We turned to our Facebook page to ask moms what their children like most about being homeschooled.  These were the top answers reported by 92 moms, starting with the most common. Are they the same benefits that your children love about homeschooling?

1. "I get to spend the day with my mom"

When their parents asked, 39 children (out of 163) said they liked that homeschooling let them be with their family. Some said they loved not having to miss their siblings all day. But most said something specifically about spending time with mom. One little girl even told her mom, "I used to cry at school because I missed you, Mommy." It's enough to melt a mother's heart. And it's true: great homeschooling is primarily about relationships.

2. More free time for other pursuits

In second place, 29 kids said they liked being free to do other things in life besides just school. They talked about art, music, sports, and lots of good old-fashioned free play (a vital factor in childhood development). They loved not being cooped up in a schoolroom all day, every day.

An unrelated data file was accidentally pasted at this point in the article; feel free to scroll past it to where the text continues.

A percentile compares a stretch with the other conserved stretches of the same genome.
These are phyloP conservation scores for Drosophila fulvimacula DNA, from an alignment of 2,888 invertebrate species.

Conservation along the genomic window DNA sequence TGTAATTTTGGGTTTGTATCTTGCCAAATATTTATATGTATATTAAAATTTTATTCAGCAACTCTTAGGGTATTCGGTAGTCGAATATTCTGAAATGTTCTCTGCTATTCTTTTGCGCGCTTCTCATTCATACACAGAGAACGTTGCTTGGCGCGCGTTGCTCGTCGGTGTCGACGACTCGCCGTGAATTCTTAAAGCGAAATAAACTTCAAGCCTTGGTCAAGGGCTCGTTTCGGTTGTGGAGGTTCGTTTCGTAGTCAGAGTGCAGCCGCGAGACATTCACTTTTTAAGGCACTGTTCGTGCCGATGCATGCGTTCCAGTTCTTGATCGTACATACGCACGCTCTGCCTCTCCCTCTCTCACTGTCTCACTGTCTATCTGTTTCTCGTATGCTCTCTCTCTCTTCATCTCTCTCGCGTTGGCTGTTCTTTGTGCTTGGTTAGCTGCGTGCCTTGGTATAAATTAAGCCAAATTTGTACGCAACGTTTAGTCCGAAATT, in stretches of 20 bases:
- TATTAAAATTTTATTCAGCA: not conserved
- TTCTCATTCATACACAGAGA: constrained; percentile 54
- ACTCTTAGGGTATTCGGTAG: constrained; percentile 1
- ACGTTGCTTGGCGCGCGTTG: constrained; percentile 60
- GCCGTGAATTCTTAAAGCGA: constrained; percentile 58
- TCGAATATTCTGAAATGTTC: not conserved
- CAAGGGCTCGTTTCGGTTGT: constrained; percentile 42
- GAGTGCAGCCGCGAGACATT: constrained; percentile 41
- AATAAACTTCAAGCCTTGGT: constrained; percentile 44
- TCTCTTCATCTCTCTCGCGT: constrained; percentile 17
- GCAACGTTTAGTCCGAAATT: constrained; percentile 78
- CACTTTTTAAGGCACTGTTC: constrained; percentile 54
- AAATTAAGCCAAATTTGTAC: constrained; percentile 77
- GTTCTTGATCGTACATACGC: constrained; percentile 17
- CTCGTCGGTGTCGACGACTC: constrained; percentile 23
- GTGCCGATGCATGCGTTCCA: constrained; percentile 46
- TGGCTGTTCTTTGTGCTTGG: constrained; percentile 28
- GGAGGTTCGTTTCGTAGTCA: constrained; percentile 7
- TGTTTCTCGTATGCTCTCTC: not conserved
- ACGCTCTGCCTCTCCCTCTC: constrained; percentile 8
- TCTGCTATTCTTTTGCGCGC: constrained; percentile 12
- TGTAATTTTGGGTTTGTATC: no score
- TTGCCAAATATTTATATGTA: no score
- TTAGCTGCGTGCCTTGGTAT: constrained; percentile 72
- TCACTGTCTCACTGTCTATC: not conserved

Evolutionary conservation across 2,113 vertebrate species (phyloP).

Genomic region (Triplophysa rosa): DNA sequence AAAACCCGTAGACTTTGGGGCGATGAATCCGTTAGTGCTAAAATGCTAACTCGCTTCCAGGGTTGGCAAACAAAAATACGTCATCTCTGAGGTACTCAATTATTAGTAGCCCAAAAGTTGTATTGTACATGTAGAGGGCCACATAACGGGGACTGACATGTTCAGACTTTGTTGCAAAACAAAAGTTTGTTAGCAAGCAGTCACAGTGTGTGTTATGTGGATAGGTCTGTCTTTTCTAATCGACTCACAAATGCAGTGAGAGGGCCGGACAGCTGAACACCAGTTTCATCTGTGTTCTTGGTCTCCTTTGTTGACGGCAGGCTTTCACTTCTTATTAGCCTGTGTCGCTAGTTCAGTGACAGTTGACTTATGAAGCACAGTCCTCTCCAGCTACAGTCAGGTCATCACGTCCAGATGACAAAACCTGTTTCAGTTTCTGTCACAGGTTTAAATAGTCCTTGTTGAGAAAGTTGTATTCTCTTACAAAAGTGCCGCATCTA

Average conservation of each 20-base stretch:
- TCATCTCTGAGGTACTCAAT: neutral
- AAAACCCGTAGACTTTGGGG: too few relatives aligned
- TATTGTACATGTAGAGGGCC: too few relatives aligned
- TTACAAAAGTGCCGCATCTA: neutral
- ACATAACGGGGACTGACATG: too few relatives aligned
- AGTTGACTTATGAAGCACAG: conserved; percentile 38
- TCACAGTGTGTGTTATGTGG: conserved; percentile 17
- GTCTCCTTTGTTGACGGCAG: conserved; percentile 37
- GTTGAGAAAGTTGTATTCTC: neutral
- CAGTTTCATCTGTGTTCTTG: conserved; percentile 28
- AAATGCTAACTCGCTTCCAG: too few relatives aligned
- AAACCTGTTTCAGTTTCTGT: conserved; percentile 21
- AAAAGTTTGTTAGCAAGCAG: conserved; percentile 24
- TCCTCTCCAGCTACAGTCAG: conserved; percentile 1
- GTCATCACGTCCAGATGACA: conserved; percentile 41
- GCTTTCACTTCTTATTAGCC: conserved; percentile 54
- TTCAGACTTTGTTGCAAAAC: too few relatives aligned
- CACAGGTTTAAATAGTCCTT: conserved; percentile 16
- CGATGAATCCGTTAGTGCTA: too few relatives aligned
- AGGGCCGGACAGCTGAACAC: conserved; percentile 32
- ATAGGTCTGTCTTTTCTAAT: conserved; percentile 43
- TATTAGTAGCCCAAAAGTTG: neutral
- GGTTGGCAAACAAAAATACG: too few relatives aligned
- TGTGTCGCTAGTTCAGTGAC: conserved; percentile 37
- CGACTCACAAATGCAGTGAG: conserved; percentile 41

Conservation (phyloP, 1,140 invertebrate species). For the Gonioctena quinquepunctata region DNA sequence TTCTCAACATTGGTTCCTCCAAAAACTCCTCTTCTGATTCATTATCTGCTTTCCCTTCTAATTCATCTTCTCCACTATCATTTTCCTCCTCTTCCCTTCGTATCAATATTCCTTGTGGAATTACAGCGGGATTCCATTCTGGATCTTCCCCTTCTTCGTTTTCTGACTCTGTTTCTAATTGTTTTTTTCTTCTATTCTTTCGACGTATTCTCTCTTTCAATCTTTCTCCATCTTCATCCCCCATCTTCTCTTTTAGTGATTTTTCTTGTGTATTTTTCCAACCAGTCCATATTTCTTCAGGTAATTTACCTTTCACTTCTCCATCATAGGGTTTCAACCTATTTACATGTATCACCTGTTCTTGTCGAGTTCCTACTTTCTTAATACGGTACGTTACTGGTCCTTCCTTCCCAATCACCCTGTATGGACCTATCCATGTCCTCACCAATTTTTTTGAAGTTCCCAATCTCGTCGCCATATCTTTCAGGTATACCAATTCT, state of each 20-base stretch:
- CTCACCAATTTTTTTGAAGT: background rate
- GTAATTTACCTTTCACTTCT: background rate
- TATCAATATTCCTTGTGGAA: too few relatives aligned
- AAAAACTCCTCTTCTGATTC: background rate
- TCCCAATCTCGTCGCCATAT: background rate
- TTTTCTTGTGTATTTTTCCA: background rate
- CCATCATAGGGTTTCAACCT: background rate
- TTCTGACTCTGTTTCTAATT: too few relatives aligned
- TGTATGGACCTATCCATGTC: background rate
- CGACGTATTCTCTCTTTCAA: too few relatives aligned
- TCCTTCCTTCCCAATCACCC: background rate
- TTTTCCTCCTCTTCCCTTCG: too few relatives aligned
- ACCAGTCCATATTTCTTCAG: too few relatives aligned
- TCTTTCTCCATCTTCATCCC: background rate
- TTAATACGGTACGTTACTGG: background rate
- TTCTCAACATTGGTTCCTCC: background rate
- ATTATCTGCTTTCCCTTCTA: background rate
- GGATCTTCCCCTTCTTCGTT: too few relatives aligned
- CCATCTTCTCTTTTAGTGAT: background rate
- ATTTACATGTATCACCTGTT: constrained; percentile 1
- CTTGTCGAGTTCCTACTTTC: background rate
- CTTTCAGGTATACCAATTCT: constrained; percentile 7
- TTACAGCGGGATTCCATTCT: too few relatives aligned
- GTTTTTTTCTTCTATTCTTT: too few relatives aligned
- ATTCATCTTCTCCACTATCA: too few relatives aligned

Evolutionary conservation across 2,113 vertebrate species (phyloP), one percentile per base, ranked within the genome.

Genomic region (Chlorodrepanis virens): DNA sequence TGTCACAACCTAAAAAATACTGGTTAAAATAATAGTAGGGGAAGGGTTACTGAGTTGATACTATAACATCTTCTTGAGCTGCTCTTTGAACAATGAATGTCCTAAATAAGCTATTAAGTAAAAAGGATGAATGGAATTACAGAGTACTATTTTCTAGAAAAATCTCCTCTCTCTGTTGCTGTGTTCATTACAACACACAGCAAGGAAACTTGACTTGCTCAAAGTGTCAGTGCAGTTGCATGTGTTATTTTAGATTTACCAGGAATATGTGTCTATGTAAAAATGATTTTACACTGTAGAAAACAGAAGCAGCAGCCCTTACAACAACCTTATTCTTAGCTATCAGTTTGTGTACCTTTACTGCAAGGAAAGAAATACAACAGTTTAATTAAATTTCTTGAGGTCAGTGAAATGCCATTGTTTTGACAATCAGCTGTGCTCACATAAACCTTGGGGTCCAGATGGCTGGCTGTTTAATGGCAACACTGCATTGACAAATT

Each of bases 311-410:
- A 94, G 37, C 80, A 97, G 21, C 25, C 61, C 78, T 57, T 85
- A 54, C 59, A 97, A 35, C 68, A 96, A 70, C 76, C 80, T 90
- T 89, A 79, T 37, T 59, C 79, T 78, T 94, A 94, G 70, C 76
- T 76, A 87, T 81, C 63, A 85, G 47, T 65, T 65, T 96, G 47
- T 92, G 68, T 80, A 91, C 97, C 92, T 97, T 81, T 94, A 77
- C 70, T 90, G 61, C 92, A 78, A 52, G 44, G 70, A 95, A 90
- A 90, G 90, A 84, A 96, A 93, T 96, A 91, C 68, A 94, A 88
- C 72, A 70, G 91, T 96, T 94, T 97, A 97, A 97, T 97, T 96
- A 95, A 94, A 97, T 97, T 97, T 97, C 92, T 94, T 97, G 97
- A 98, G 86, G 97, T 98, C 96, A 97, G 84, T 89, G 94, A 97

3. We get to go at our own pace and create our own schedule

The next most common response was from 25 kids who said they liked the freedom of the homeschool schedule. They liked not being locked into an arbitrary daily and yearly school schedule. Homeschoolers can move quickly or take more time in certain subjects. They can take breaks during the day when they need them. Rather than moving in lockstep with their peers, homeschoolers can get an education tailored to their strengths, struggles and interests.

4. No homework

This one connects to #2. Not only are homeschoolers spared from having to sit in a classroom all day, they're also freed from having to spend all night on homework. Since homeschooling can use children's time more efficiently, kids can get a better education in a much shorter time each day. Fourteen children mentioned this perk, which allows them to follow their passions and spend time on more meaningful pursuits.